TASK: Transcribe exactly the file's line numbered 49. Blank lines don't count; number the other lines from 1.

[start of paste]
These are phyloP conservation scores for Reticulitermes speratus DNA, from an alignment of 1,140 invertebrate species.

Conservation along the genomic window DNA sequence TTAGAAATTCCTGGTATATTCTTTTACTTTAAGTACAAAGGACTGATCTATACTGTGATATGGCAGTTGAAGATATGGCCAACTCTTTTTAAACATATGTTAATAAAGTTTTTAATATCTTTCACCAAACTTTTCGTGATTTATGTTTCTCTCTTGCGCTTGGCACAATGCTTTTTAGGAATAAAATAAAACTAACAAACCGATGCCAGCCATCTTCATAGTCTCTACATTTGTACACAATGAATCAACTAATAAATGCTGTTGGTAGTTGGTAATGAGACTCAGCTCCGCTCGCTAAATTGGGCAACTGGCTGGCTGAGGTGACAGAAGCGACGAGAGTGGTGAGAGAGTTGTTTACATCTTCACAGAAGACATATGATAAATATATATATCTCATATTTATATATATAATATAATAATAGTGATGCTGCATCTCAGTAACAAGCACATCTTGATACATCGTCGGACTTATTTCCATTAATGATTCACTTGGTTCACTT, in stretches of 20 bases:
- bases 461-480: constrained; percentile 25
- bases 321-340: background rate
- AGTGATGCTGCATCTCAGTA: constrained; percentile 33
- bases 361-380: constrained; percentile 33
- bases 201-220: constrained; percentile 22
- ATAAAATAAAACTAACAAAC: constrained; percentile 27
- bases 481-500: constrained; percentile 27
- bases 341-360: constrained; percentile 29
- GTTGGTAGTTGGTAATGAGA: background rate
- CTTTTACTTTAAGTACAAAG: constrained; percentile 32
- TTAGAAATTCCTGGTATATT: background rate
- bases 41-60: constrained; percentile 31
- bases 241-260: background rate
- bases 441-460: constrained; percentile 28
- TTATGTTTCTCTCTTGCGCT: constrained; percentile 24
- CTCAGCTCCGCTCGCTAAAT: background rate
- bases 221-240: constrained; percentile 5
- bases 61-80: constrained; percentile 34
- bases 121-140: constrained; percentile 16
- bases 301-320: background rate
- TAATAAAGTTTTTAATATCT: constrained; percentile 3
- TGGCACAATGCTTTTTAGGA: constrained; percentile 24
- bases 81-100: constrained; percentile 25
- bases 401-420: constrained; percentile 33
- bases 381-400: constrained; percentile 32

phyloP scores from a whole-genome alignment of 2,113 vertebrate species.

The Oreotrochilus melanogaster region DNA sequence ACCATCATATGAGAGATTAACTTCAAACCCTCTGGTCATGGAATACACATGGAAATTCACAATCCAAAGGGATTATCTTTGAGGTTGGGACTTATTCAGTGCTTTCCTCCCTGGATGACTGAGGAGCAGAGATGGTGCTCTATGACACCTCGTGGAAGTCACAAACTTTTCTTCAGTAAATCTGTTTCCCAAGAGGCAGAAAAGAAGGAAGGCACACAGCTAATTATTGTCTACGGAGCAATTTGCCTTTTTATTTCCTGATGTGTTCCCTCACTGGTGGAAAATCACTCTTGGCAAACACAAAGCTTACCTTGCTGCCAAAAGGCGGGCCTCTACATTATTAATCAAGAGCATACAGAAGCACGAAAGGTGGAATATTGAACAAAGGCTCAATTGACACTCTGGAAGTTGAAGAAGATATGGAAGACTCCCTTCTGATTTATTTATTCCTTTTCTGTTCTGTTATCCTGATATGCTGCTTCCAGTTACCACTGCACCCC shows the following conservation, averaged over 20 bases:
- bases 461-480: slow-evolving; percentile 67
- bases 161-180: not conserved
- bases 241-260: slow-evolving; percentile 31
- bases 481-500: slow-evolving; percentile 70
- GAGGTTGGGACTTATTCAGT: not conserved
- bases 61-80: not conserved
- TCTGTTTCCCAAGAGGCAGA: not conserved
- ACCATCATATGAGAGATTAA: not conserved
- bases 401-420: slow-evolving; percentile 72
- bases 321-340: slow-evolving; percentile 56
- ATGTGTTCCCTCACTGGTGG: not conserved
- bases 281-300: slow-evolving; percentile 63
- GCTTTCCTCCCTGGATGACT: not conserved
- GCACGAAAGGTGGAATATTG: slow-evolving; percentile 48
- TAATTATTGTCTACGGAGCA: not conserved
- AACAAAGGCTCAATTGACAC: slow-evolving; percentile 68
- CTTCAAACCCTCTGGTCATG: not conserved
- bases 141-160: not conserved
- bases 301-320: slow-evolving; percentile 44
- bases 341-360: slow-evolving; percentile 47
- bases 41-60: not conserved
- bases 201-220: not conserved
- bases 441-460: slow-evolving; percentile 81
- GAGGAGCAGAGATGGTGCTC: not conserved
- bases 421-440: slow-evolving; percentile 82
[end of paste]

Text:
- bases 341-360: slow-evolving; percentile 47